Throughout this document, specific terms shall be defined as follows: “External” shall refer to something that exists outside the present invention such as the Internet or a PSTN (Public Switched Telephone Network). For example, the “external telephone system” shall refer to the telephone network interconnected throughout the world that allows users to contact one another using a numerical code, which represents a particular landline telephone system or wireless telephone as defined below. “External Modes” shall refer to all those modes of communication outside the present invention, such as the “external telephone system”, the Internet, and other modes of communication.
 A “landline telephone” system shall refer to a conventional wired telephone system including commercial Private Branch Exchange (PBX) systems and residential and commercial wired phone lines.
 A “cordless telephone” shall refer to a specific type of “landline telephone” as defined above wherein a connection between a handset or headset and a base unit is a wireless connection. Only a small number of handsets communicate with a small number of base units. “Cordless telephone” systems as opposed to “wireless telephone” systems defined below shall be those that are designed to operate over a short distance, for instance, within the confines of one home or business location, and are not designed to automatically switch between base units when the user moves from place to place. In a multi-line “cordless telephone” system, each base unit is assigned a unique telephone number depending on how it is connected to the external telephone system.
 A “wireless telephone” shall refer to a telephone designed to communicate with multiple base units depending on the location of the user and shall include those systems traditionally referred to as “mobile telephones”, “cellular telephones”, and “digital cellular telephones”. Like “cordless telephones”, “wireless telephones” shall refer to systems where the connection between a handset and a base unit is wireless. “Wireless telephones” as opposed to “cordless telephones” shall refer to those telephone systems wherein each handset or small group of handsets is assigned a unique number and is designed to communicate with the nearest compatible base unit to the location of the user. Newer technologies not specifically mentioned here that fit this description of a “wireless telephone” shall be referred to by the term “wireless telephone” in this document. The adaptation of newer wireless technologies to the present invention will be obvious to one skilled in the art.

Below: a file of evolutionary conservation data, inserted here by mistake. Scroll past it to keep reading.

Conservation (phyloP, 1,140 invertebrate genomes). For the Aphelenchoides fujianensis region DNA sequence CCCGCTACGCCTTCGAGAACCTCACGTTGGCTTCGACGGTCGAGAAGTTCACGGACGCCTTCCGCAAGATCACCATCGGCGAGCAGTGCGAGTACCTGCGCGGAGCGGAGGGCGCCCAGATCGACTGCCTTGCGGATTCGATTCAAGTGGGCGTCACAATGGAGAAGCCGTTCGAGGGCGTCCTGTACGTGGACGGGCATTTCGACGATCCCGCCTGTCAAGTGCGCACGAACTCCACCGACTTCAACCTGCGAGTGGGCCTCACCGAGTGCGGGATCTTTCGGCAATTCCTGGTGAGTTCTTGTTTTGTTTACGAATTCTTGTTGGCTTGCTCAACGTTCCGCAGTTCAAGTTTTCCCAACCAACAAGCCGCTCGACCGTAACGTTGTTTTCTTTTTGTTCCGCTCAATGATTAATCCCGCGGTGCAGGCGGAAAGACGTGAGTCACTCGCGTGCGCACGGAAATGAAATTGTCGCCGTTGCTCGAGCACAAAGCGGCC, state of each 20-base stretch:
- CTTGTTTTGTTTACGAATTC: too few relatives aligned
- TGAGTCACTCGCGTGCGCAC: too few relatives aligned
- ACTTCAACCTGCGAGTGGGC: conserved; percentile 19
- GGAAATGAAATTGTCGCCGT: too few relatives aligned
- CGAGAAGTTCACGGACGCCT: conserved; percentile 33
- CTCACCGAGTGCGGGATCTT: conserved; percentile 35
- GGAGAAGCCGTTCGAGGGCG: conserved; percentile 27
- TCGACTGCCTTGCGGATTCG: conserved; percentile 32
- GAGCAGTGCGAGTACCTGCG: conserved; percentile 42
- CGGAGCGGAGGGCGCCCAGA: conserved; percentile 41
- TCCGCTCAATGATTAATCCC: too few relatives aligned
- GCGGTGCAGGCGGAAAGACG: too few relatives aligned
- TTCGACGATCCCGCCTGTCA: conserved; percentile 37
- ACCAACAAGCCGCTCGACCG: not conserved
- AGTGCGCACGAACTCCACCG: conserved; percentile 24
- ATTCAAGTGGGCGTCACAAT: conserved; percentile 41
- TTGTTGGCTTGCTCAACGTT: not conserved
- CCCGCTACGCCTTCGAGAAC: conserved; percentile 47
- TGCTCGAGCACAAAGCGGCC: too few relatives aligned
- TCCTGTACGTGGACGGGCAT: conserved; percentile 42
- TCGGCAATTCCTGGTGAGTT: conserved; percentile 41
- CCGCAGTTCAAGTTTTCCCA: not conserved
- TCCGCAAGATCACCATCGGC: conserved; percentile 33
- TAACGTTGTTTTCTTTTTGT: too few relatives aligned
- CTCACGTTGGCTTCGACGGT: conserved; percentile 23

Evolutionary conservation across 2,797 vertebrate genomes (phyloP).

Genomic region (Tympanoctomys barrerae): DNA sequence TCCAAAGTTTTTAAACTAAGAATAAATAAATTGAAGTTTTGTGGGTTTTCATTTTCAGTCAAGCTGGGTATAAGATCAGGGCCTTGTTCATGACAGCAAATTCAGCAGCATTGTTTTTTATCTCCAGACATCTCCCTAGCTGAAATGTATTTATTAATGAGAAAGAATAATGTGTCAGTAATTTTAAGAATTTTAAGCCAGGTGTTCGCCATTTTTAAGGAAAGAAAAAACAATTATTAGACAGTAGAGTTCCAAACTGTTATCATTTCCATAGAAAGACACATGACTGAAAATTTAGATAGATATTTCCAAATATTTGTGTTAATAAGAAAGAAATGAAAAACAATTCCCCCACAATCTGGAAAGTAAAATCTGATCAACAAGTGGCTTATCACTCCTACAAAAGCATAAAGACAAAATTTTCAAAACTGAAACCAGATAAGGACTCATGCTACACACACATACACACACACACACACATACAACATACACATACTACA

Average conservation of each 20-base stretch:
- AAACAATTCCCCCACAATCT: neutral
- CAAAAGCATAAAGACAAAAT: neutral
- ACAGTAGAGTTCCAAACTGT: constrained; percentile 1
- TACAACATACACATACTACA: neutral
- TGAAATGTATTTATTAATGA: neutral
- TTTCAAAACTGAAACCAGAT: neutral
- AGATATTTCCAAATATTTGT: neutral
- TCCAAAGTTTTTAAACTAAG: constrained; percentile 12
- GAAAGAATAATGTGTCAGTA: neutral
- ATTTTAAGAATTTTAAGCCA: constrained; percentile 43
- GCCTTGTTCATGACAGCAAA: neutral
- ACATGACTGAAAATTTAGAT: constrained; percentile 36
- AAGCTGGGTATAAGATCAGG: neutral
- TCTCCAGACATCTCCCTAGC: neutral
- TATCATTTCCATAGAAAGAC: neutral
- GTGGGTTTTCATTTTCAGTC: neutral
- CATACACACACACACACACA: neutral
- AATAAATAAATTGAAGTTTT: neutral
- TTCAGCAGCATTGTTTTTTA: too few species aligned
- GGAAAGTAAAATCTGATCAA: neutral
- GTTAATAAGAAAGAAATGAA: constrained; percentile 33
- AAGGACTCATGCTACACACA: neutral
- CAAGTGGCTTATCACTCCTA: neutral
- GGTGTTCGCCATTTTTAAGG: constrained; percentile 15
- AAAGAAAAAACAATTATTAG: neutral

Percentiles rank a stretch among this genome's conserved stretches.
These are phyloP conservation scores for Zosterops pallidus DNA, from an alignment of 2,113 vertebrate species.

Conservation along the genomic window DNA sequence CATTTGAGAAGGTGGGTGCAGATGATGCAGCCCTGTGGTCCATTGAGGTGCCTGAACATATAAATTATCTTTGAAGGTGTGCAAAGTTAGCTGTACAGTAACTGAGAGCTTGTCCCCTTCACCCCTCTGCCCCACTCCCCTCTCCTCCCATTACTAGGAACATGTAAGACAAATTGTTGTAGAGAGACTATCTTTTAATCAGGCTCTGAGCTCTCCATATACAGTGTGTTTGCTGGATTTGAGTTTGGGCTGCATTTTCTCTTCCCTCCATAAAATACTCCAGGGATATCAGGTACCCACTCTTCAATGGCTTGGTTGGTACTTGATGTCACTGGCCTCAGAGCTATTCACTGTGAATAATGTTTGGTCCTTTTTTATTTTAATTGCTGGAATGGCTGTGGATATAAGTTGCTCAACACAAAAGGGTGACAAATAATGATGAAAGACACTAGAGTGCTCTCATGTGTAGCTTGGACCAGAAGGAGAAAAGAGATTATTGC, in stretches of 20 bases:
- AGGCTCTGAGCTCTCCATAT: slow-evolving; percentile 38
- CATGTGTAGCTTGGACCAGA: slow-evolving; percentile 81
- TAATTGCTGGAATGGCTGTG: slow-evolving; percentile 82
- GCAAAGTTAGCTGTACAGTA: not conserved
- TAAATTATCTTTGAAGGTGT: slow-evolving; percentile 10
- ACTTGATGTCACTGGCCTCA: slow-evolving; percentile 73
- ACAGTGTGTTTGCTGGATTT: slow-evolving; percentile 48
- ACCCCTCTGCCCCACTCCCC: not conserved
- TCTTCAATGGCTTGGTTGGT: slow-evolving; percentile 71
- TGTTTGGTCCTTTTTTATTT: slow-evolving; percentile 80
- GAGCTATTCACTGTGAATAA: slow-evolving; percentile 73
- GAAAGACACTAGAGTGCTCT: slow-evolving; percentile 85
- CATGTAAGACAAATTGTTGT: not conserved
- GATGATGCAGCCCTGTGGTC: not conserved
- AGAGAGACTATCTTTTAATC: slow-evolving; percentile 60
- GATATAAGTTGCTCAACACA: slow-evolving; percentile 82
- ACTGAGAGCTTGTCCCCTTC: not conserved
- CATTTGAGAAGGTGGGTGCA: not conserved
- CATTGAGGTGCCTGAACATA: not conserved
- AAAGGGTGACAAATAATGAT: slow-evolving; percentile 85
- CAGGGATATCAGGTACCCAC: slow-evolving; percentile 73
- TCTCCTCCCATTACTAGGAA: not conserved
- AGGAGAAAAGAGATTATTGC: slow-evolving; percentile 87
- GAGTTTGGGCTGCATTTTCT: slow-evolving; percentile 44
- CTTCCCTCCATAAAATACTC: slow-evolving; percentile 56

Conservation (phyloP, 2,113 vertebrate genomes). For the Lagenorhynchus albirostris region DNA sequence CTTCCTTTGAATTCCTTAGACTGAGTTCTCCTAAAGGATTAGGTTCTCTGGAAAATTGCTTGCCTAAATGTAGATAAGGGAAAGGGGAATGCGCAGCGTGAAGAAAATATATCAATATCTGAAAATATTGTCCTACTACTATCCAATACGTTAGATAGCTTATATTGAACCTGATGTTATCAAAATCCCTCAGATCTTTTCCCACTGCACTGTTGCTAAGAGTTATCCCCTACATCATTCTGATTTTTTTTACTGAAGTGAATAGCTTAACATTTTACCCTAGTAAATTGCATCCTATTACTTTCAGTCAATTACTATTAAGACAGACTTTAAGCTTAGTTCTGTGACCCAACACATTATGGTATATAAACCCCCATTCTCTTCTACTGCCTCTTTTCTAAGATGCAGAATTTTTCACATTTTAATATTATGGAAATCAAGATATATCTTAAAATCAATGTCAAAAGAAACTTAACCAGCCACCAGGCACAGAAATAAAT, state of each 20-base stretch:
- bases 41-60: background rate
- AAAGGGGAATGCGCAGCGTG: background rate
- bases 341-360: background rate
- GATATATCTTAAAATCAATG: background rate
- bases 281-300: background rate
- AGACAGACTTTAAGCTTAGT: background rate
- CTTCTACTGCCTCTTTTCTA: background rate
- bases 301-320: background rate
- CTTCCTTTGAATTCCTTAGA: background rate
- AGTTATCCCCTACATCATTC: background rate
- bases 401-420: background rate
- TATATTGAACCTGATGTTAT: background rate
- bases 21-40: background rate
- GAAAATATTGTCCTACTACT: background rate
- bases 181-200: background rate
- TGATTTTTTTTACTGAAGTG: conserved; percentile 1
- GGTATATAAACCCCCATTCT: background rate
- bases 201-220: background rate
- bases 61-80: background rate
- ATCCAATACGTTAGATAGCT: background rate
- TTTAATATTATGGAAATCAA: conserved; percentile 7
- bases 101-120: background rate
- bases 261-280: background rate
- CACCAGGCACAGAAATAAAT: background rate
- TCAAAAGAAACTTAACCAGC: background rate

An “analog cellular telephone” shall refer to a specific type of “wireless telephone” wherein the wireless connection between a handset and a base unit is an analog radio frequency connection.
 A “digital cellular telephone” shall refer to a specific type of “wireless telephone” wherein the wireless connection between a handset and a base unit is a digital radio frequency connection. “Digital cellular telephone” shall refer to any of several existing digital communications protocols as well as other protocols that may be developed in the future. Newer technologies that fit this description of “digital cellular telephone” shall be referred to by the term “digital cellular telephone” in this document. The adaptation of newer digital communications methods to the present invention will be obvious to one skilled in the art.
 A “computer network” shall refer to any group of interconnected computers including a local area network, or LAN, wide area network, or WAN, and the internet. A “computer network” shall refer to computers connected via any means, including DSL, cable modem, T1, T3, V.90, X2, 10baseT, 100baseT, and other protocols and methods.
 A “wireless computer network” shall refer to a specific type of “computer network” wherein the connections between the computers in the network are wireless. A “wireless computer network” shall refer to networks connected on any radio frequency or optical communications band and networks connected via any protocol including, IEEE 802.11b, also known as Wi-Fi™, Bluetooth, and other protocols.